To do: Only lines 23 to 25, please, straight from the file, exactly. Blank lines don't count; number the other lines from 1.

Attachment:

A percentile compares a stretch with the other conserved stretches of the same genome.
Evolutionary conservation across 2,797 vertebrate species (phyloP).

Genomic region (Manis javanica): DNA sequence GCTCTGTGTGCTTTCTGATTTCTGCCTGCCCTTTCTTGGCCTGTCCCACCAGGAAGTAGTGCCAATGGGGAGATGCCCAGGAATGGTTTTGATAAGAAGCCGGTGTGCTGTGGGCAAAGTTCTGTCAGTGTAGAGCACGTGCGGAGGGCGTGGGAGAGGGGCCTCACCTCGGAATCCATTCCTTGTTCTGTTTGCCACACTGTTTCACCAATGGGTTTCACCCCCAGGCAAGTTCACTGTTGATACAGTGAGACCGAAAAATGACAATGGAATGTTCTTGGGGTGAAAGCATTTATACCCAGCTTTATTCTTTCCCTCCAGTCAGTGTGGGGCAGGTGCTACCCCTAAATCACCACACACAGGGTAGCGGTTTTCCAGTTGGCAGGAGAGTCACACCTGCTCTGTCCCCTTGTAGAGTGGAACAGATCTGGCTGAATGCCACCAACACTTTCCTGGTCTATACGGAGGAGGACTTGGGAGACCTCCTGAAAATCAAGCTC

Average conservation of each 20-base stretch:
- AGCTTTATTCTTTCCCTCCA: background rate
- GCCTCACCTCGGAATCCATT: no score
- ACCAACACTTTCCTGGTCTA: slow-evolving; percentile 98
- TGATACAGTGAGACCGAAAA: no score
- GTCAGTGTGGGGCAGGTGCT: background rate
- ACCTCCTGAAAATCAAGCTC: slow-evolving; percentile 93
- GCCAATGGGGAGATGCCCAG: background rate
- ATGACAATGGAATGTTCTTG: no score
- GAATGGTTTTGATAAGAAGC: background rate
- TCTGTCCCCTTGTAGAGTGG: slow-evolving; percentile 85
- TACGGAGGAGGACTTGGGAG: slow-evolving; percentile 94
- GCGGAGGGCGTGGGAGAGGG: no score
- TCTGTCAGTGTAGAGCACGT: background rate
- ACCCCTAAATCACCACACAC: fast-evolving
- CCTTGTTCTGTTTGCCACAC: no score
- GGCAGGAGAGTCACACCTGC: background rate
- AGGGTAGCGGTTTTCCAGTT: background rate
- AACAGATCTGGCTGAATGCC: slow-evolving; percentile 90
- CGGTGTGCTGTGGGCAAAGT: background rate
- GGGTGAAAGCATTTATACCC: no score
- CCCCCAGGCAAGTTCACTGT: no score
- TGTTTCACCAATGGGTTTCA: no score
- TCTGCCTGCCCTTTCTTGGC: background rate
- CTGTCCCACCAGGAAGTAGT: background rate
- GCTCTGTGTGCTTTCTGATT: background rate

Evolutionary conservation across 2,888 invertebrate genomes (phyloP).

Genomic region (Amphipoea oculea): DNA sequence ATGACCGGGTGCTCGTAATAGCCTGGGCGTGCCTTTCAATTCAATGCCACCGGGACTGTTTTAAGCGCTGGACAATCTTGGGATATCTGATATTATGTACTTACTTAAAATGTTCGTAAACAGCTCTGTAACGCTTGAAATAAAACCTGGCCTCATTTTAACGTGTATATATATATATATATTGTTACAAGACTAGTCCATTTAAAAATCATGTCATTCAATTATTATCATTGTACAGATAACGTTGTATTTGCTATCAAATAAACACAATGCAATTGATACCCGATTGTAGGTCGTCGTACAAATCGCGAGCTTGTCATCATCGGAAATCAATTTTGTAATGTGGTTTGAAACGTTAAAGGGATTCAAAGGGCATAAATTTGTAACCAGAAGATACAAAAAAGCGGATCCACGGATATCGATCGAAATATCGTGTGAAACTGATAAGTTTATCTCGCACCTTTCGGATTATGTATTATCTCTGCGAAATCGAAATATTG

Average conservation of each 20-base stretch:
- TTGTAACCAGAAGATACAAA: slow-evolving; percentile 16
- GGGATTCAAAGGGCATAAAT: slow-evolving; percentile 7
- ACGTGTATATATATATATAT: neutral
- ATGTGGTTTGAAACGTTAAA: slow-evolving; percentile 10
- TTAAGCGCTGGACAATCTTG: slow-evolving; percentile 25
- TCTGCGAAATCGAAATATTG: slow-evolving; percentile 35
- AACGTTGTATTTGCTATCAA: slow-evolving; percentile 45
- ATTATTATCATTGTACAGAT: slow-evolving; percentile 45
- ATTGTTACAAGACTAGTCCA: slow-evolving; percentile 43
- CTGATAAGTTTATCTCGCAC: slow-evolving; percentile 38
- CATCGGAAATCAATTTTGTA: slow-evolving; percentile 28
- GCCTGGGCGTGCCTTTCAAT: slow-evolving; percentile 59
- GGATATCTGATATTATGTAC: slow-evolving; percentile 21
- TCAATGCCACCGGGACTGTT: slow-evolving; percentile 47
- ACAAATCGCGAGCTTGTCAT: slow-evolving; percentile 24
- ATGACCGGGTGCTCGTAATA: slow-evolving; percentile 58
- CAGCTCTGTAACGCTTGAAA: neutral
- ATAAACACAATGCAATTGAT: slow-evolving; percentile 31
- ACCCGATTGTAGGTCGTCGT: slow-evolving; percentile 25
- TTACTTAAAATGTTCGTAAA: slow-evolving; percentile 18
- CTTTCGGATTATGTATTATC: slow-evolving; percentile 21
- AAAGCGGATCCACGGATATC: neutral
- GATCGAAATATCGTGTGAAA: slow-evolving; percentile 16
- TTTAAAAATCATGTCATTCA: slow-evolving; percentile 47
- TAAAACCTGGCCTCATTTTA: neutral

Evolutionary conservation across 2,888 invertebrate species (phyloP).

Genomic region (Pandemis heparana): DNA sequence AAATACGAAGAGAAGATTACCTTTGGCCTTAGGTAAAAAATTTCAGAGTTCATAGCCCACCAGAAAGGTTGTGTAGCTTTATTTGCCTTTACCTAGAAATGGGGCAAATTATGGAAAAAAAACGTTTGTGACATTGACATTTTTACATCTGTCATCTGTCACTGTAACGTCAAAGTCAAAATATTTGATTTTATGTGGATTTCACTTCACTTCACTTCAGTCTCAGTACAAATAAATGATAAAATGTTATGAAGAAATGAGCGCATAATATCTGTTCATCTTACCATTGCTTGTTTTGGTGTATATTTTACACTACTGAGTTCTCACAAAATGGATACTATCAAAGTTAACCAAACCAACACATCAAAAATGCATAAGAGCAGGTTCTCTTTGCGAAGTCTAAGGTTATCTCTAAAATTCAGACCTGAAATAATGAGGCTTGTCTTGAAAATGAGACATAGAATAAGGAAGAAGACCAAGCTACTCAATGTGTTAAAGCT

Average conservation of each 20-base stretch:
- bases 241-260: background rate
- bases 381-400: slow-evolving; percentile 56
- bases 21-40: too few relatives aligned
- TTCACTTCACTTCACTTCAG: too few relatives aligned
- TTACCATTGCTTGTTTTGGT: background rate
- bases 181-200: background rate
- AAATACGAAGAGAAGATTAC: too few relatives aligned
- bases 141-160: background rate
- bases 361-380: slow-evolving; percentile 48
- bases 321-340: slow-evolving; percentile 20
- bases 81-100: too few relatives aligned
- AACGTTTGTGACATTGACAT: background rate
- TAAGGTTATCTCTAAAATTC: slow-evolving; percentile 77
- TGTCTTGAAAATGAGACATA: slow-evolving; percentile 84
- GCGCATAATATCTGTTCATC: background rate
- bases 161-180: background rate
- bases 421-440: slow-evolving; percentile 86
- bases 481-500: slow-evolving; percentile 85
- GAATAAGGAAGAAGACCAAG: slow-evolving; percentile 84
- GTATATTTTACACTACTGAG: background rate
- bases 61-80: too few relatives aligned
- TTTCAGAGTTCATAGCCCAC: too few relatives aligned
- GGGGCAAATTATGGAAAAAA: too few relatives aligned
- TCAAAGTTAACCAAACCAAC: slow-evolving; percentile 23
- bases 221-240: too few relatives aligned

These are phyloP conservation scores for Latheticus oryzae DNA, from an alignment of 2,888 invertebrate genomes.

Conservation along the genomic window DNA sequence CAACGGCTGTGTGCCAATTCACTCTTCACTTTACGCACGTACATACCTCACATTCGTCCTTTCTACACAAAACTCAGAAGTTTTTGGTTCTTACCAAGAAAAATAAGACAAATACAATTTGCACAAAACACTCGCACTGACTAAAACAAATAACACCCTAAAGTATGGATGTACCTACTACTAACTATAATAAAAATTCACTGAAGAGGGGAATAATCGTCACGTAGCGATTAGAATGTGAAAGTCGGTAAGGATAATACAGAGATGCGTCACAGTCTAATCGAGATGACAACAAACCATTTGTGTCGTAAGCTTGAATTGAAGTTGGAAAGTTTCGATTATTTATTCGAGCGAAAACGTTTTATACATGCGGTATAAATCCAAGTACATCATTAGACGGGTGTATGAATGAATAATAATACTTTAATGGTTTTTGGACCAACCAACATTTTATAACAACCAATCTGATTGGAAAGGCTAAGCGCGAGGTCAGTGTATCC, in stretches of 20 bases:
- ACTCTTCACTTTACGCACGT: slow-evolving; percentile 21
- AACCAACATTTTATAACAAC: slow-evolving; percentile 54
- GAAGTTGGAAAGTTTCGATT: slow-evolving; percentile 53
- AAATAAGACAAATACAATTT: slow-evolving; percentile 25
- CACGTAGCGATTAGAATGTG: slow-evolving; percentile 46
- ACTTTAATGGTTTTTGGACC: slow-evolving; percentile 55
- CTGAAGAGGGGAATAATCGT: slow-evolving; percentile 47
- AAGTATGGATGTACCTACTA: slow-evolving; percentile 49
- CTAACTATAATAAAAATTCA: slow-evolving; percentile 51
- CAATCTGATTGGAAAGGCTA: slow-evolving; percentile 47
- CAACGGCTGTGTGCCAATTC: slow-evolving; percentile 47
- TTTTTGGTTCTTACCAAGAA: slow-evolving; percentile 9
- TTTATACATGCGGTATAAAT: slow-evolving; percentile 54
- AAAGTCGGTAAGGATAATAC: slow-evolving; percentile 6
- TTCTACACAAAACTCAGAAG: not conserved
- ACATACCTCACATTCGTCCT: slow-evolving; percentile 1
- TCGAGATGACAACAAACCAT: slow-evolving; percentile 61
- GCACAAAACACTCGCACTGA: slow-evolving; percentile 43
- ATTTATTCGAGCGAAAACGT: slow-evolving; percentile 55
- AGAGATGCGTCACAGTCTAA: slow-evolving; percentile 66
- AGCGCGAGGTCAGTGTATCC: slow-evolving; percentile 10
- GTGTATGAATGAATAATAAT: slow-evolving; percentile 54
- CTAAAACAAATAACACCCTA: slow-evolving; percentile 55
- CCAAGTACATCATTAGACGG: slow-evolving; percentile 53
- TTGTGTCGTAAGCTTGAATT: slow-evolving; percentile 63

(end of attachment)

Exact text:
- CGGTGTGCTGTGGGCAAAGT: background rate
- GGGTGAAAGCATTTATACCC: no score
- CCCCCAGGCAAGTTCACTGT: no score